Last fall, the city premiered the “Situation Room” looking to alert schools and the community at-large to positive COVID tests as soon as possible.

Some parents believe that this could be avoided if there was a remote option for their children. According to a poll from The Education Trust-New York, 79% of all parents in New York City said they would choose a remote option if one were available. Across the state 72% of Black parents said they would use the remote option followed by 69% of Latinx parents and 55% of white parents. This despite 89% of parents in the state agreeing that, in a perfect world, in-school learning is better for their children.

Eighty-three percent of parents polled in the state supported precautions, such as mask mandates, in schools.

“In this unprecedented moment, we can and must do better for New York families, and that starts with listening to the people who know their children best—parents,” said Dia Bryant, executive director of The Education Trust–New York, in a statement. “Our district leaders must respect the wishes of parents and offer families the specific supports they need to ensure that their children can learn, grow, and thrive—now and in the future.”

Reisman she felt ignored by the DOE and the city in general when calling for requests that she felt couldn’t be answered on the city’s website.

“I am pretty angry about how my daughters’ school never responded to emails about quarantine when we got back from the UK and then said—send her in after I tested her—no one—absolutely no one—was in charge of screening students when they returned from summer,” said Reisman in a text message to the AmNews. “I really don’t understand how or why the DOE didn’t require Covid testing to return to school—and I’m not talking about the ridiculous health screening app, but each student should have been screened with a PCR before returning to school.”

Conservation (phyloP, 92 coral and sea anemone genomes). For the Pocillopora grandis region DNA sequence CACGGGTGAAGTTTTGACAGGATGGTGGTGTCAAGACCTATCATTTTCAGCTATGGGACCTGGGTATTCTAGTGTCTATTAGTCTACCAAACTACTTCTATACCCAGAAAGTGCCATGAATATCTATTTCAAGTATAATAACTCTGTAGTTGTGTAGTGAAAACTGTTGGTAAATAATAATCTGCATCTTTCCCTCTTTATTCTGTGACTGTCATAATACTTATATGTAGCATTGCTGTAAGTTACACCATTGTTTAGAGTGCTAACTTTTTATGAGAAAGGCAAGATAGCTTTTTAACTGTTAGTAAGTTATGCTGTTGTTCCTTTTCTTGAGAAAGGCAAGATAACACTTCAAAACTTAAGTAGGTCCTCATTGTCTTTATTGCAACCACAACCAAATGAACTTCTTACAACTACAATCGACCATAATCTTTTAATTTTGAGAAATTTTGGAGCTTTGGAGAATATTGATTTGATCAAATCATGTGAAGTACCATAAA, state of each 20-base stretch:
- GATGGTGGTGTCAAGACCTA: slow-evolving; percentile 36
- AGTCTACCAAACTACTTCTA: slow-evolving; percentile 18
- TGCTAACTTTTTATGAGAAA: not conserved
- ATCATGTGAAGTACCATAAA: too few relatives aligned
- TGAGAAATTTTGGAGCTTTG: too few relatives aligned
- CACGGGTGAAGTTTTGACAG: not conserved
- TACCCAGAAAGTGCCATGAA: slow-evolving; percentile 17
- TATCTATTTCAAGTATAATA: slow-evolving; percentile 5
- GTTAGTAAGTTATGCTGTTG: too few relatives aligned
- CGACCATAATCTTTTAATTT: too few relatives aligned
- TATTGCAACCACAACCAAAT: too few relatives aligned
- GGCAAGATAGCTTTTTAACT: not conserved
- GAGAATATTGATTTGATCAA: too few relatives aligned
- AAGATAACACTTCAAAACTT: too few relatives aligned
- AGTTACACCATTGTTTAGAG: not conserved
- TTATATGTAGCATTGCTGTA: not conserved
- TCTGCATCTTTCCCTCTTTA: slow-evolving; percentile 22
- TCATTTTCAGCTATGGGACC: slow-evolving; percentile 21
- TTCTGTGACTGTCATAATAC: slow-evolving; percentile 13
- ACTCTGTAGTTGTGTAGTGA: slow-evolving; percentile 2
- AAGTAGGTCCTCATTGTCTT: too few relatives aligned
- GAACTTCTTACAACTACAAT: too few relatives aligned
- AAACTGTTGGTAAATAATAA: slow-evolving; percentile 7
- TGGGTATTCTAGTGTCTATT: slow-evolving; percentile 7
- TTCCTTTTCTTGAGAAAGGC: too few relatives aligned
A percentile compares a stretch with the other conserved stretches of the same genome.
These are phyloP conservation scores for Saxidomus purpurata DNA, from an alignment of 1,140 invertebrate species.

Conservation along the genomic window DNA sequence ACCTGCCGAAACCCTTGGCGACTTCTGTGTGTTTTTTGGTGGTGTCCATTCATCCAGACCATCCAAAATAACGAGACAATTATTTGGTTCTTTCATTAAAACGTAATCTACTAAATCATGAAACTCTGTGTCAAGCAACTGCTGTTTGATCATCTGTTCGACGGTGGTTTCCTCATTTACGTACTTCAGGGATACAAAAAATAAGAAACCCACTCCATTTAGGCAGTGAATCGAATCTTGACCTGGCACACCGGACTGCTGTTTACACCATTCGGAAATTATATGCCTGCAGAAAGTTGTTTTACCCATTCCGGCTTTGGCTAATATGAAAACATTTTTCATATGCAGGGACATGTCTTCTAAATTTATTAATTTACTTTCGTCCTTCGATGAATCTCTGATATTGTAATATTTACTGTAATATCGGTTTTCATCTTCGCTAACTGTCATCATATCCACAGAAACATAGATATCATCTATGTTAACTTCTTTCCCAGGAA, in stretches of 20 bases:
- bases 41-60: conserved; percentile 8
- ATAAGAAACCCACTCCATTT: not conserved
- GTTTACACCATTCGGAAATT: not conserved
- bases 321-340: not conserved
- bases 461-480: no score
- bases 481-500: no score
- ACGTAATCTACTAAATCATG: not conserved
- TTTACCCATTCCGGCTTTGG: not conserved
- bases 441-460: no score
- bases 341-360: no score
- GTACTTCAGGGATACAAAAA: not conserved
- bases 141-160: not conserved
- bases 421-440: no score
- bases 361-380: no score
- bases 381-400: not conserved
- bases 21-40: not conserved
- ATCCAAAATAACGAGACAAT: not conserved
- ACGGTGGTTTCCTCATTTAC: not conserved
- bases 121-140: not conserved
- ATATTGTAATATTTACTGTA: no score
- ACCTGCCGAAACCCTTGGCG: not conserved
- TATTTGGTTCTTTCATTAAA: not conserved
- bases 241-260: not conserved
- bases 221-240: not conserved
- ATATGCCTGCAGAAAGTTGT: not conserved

PCR stands for polymerase chain reaction. It’s a lab technique used to detect the genetic material from specific organisms, like a virus. It’s also known as a molecular test. PCR tests, as opposed to antibody tests, use swabs and not blood samples to test for COVID-19.

Because of recent developments the United Federation of Teachers sent to de Blasio, Schools Chancellor Meisha Porter and First Deputy Mayor Dean Fuleihan are calling for the return of weekly testing (which the city eventually obliged to).

“Given that the virus is not yet under control and that most kids still cannot get vaccinated, it was irresponsible for city hall and the DOE to not have a remote learning option in place,” said Liu, in a statement responding to the EdTrust-NY poll. “In-person instruction is best, but only when parents feel secure about the health and safety of their children.”

P.S. 79’s schooling will continue starting next week with remote learning. According to Brewer, the school will provide “grab-and-go” lunches daily or direct them to a school that’s closer to home with a parent’s recommendation.

New York City Council Member and Education Committee Chair Mark Treyger didn’t respond to requests for comment.